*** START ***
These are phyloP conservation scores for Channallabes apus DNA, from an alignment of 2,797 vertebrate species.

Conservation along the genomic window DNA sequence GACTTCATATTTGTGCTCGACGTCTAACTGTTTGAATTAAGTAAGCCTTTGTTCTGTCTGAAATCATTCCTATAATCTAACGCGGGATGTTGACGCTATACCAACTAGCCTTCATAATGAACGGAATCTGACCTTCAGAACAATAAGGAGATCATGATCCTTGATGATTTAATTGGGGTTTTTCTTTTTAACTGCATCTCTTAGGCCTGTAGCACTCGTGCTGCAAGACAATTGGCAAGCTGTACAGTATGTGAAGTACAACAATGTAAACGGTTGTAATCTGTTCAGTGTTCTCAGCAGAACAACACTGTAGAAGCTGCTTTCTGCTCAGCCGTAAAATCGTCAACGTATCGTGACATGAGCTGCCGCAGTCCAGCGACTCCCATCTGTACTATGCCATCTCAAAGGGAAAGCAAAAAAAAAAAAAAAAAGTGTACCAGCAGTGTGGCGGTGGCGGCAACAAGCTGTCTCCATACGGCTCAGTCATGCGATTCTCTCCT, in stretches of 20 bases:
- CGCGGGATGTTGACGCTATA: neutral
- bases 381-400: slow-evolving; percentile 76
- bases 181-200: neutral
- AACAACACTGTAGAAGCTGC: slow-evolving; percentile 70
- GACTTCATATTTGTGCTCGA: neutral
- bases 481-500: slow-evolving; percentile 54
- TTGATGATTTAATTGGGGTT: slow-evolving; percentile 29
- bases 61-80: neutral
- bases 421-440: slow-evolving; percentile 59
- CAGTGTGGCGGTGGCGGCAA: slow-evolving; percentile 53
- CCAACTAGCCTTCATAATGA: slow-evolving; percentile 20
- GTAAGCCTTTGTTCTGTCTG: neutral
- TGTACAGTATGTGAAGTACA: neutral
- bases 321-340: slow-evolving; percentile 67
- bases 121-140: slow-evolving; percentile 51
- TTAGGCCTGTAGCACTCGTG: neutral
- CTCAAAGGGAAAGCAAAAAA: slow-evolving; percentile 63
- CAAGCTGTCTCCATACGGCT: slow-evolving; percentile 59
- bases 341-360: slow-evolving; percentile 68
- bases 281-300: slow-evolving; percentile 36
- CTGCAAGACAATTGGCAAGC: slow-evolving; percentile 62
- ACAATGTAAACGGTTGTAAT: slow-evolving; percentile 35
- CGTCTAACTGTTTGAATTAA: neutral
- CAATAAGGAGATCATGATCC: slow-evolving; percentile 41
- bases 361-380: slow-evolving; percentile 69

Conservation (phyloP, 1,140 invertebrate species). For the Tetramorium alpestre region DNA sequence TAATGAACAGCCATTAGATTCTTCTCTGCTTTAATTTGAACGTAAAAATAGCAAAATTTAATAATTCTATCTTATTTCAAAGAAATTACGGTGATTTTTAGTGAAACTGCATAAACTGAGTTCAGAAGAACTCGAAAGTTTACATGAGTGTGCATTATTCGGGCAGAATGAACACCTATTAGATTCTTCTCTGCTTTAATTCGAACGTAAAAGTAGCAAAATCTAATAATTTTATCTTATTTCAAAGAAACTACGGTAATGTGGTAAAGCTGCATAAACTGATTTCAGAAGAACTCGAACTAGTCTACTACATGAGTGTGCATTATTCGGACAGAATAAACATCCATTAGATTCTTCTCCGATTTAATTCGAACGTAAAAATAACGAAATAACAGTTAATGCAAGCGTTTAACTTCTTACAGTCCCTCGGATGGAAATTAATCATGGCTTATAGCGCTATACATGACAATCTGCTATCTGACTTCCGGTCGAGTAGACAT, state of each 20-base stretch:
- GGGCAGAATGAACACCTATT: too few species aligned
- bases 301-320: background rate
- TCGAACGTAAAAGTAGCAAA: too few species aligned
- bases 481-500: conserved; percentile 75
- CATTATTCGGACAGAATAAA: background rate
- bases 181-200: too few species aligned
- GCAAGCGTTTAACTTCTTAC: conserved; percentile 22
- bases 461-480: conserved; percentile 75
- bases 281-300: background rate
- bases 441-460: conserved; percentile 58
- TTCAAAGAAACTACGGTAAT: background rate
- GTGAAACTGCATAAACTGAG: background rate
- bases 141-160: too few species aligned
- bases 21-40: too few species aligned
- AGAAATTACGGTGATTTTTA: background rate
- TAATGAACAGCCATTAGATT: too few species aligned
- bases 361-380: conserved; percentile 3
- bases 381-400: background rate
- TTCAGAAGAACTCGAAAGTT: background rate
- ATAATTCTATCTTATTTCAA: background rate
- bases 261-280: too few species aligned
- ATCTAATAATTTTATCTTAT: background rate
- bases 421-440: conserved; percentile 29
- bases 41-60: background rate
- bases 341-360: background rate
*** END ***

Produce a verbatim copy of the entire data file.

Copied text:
These are phyloP conservation scores for Channallabes apus DNA, from an alignment of 2,797 vertebrate species.

Conservation along the genomic window DNA sequence GACTTCATATTTGTGCTCGACGTCTAACTGTTTGAATTAAGTAAGCCTTTGTTCTGTCTGAAATCATTCCTATAATCTAACGCGGGATGTTGACGCTATACCAACTAGCCTTCATAATGAACGGAATCTGACCTTCAGAACAATAAGGAGATCATGATCCTTGATGATTTAATTGGGGTTTTTCTTTTTAACTGCATCTCTTAGGCCTGTAGCACTCGTGCTGCAAGACAATTGGCAAGCTGTACAGTATGTGAAGTACAACAATGTAAACGGTTGTAATCTGTTCAGTGTTCTCAGCAGAACAACACTGTAGAAGCTGCTTTCTGCTCAGCCGTAAAATCGTCAACGTATCGTGACATGAGCTGCCGCAGTCCAGCGACTCCCATCTGTACTATGCCATCTCAAAGGGAAAGCAAAAAAAAAAAAAAAAAGTGTACCAGCAGTGTGGCGGTGGCGGCAACAAGCTGTCTCCATACGGCTCAGTCATGCGATTCTCTCCT, in stretches of 20 bases:
- CGCGGGATGTTGACGCTATA: neutral
- bases 381-400: slow-evolving; percentile 76
- bases 181-200: neutral
- AACAACACTGTAGAAGCTGC: slow-evolving; percentile 70
- GACTTCATATTTGTGCTCGA: neutral
- bases 481-500: slow-evolving; percentile 54
- TTGATGATTTAATTGGGGTT: slow-evolving; percentile 29
- bases 61-80: neutral
- bases 421-440: slow-evolving; percentile 59
- CAGTGTGGCGGTGGCGGCAA: slow-evolving; percentile 53
- CCAACTAGCCTTCATAATGA: slow-evolving; percentile 20
- GTAAGCCTTTGTTCTGTCTG: neutral
- TGTACAGTATGTGAAGTACA: neutral
- bases 321-340: slow-evolving; percentile 67
- bases 121-140: slow-evolving; percentile 51
- TTAGGCCTGTAGCACTCGTG: neutral
- CTCAAAGGGAAAGCAAAAAA: slow-evolving; percentile 63
- CAAGCTGTCTCCATACGGCT: slow-evolving; percentile 59
- bases 341-360: slow-evolving; percentile 68
- bases 281-300: slow-evolving; percentile 36
- CTGCAAGACAATTGGCAAGC: slow-evolving; percentile 62
- ACAATGTAAACGGTTGTAAT: slow-evolving; percentile 35
- CGTCTAACTGTTTGAATTAA: neutral
- CAATAAGGAGATCATGATCC: slow-evolving; percentile 41
- bases 361-380: slow-evolving; percentile 69

Conservation (phyloP, 1,140 invertebrate species). For the Tetramorium alpestre region DNA sequence TAATGAACAGCCATTAGATTCTTCTCTGCTTTAATTTGAACGTAAAAATAGCAAAATTTAATAATTCTATCTTATTTCAAAGAAATTACGGTGATTTTTAGTGAAACTGCATAAACTGAGTTCAGAAGAACTCGAAAGTTTACATGAGTGTGCATTATTCGGGCAGAATGAACACCTATTAGATTCTTCTCTGCTTTAATTCGAACGTAAAAGTAGCAAAATCTAATAATTTTATCTTATTTCAAAGAAACTACGGTAATGTGGTAAAGCTGCATAAACTGATTTCAGAAGAACTCGAACTAGTCTACTACATGAGTGTGCATTATTCGGACAGAATAAACATCCATTAGATTCTTCTCCGATTTAATTCGAACGTAAAAATAACGAAATAACAGTTAATGCAAGCGTTTAACTTCTTACAGTCCCTCGGATGGAAATTAATCATGGCTTATAGCGCTATACATGACAATCTGCTATCTGACTTCCGGTCGAGTAGACAT, state of each 20-base stretch:
- GGGCAGAATGAACACCTATT: too few species aligned
- bases 301-320: background rate
- TCGAACGTAAAAGTAGCAAA: too few species aligned
- bases 481-500: conserved; percentile 75
- CATTATTCGGACAGAATAAA: background rate
- bases 181-200: too few species aligned
- GCAAGCGTTTAACTTCTTAC: conserved; percentile 22
- bases 461-480: conserved; percentile 75
- bases 281-300: background rate
- bases 441-460: conserved; percentile 58
- TTCAAAGAAACTACGGTAAT: background rate
- GTGAAACTGCATAAACTGAG: background rate
- bases 141-160: too few species aligned
- bases 21-40: too few species aligned
- AGAAATTACGGTGATTTTTA: background rate
- TAATGAACAGCCATTAGATT: too few species aligned
- bases 361-380: conserved; percentile 3
- bases 381-400: background rate
- TTCAGAAGAACTCGAAAGTT: background rate
- ATAATTCTATCTTATTTCAA: background rate
- bases 261-280: too few species aligned
- ATCTAATAATTTTATCTTAT: background rate
- bases 421-440: conserved; percentile 29
- bases 41-60: background rate
- bases 341-360: background rate